On the other hand, intrinsic religiosity is more similar to what I have called the Mystic Stage. Faith here is more typically the result of a deep personal journey, involving some questioning steps and not just something the person joined because their family background supported it or as the result of a born-again experience. Because faith at this level is more personal, and more mature, it is not dependent upon the sense of belonging to a certain group. Lacking the “group orientation” of the Faithful level, the Mystic level is not threatened by those with different beliefs. In fact, the Mystic will tend to interpret religious concepts more metaphorically so the differences between his religion and others are not as stark, and are certainly not threatening. These are the people who you may hear referring to their own religion as “my tradition,” a term which respects the validity of other “traditions.” This concept can be contrasted against the more insular Faithful level whose members tend to see “my religion” as a sort of epiphany–the only “correct” choice.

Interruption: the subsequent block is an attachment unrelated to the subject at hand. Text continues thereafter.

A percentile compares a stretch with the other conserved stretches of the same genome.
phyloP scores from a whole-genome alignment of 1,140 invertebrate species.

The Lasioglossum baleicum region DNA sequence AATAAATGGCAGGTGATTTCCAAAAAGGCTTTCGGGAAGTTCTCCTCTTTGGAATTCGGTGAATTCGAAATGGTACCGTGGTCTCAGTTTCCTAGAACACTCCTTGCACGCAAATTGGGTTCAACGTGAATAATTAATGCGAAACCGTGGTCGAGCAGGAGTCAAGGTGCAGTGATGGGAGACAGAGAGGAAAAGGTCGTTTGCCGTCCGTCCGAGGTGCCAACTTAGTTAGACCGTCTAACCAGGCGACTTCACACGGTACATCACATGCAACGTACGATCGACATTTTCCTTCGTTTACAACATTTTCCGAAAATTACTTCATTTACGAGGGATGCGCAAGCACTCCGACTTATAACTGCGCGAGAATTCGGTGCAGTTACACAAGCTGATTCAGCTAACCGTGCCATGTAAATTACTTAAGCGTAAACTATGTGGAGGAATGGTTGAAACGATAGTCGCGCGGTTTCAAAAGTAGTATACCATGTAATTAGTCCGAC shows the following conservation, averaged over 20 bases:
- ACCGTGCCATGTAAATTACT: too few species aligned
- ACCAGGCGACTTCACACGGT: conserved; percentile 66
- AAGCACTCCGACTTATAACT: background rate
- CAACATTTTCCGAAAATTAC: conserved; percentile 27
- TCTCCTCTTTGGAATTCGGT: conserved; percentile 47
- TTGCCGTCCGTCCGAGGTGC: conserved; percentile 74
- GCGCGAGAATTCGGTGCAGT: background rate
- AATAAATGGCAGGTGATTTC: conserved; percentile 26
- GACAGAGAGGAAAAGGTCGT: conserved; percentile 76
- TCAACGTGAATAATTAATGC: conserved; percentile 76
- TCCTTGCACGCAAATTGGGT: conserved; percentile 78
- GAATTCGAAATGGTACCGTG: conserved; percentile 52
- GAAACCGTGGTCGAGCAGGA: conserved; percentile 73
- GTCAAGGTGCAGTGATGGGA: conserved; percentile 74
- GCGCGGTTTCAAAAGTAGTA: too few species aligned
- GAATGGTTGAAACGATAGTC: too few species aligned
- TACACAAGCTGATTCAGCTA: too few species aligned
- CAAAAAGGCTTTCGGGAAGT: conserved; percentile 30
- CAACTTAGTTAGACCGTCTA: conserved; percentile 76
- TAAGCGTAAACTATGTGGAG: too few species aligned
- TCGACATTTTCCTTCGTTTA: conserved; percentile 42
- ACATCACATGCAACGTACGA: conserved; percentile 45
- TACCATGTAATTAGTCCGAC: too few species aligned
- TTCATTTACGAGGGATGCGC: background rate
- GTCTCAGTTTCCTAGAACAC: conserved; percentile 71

Religion of the mature variety, religion at the Mystic level is not at all likely to turn people into haters, but rather leads them up the spiritual development stairway toward a universal love.

    • idea1013

      Excellent points Margaret. I think religious maturity, as you put it, is an often ignored part of these studies. Certainly in my years of studying psychology and religious effects, it is not a topic I have seen addressed to any extent.

  • Amanda